A couple of weeks ago, I wrote about an impending meeting with Microsoft to discuss some of its actions during the standardisation process of OOXML at the ISO. I asked Linux Journal readers for some help in preparing for this, and you responded with a generosity entirely in keeping with the spirit of free software. The many helpful comments to that post give some indication of the scale of the response, but that overlooks the extraordinary emails I received from others, packed with useful information, which clearly represented many hours' work. To everyone, I'd like to express my thanks. The bad news is that the meeting is not going to take place after all.
That's not because either I or Microsoft chickened out, but a consequence of the fact that the CIO of Newham, Richard Steel, for whose benefit the meeting was being held, has rather suddenly and unexpectedly announced that he is retiring. In the wake of this news, I contacted Microsoft, and we agreed that there was little point holding the meeting as originally planned.
However, I was very conscious of the huge amount of effort that people had put into this matter, and so I wondered how that might be salvaged. Since the issue of how Microsoft behaved during the ISO process is still a very live one, it seemed to me a worthwhile exercise trying to pull together a summary of certain aspects of what happened last year. Since the whole point of doing this was to hear Microsoft's response, I asked the company whether they would be interested in writing a reply to my post, and they have agreed to do so. Quite what this will produce, I don't know, but I think it's worth trying. At the very least, there will be some more documentation of what happened, and maybe some new points from Microsoft too.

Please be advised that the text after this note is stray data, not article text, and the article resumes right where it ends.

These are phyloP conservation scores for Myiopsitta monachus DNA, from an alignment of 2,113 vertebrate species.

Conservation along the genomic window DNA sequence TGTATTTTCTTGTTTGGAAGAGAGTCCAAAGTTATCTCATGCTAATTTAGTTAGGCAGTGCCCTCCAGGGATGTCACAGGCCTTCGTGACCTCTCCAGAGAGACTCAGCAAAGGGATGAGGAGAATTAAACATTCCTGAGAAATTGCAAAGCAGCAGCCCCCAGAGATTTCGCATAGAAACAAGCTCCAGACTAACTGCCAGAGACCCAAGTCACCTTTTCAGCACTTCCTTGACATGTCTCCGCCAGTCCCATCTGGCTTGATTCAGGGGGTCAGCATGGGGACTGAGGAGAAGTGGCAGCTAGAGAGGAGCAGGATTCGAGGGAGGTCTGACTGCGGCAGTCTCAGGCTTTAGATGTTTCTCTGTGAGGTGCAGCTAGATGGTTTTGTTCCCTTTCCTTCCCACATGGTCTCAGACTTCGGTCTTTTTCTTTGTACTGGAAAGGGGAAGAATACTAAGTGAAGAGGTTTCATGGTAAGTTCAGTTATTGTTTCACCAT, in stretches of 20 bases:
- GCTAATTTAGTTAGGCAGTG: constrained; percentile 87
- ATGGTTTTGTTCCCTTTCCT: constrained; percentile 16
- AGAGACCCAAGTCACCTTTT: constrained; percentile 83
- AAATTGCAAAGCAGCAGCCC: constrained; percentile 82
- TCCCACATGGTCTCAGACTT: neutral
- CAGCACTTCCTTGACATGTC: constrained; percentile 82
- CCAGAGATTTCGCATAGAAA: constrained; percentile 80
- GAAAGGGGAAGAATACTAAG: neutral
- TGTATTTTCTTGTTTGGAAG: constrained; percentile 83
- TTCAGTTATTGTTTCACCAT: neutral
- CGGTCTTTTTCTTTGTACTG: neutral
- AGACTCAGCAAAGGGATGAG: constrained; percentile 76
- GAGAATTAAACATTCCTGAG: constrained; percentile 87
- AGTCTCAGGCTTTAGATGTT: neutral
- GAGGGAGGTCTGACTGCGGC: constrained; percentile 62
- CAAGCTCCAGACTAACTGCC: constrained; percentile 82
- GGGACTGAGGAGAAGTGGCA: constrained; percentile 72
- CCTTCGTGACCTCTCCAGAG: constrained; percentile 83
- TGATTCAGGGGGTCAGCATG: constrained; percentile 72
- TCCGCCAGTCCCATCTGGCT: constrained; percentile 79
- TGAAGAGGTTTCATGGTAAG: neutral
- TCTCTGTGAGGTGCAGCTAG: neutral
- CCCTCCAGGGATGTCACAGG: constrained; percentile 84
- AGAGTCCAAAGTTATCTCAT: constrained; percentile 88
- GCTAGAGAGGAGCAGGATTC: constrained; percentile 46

To clarify: what I aim to concentrate on is not the technical side – what was and still is wrong with OOXML as an ISO standard – so much as the procedural issues at the national level. Sifting through the wonderful resources provided by Linux Journal readers, I aim to pull out what seem to me the clearest cases of Microsoft bending the system to produce the result that it wanted.
I will omit the many vague accusations that were flying around at the time, simply because it wouldn't be fruitful to include them. Microsoft could rightly say that they are merely unsubstantiated rumours. Even though this will mean leaving out some of the more egregious flouting of rules, I think it will make the case stronger by virtue of concentrating on those incidents that are most substantiated and least easy to dismiss.
I'm currently putting that document together; I will then post it here and send the link to Microsoft for comments, which can be in whatever form they wish. I then aim to publish the comments, unedited, alongside my original post in some way, depending on what format Microsoft chooses. It will be interesting to see what, if anything, all this will produce.
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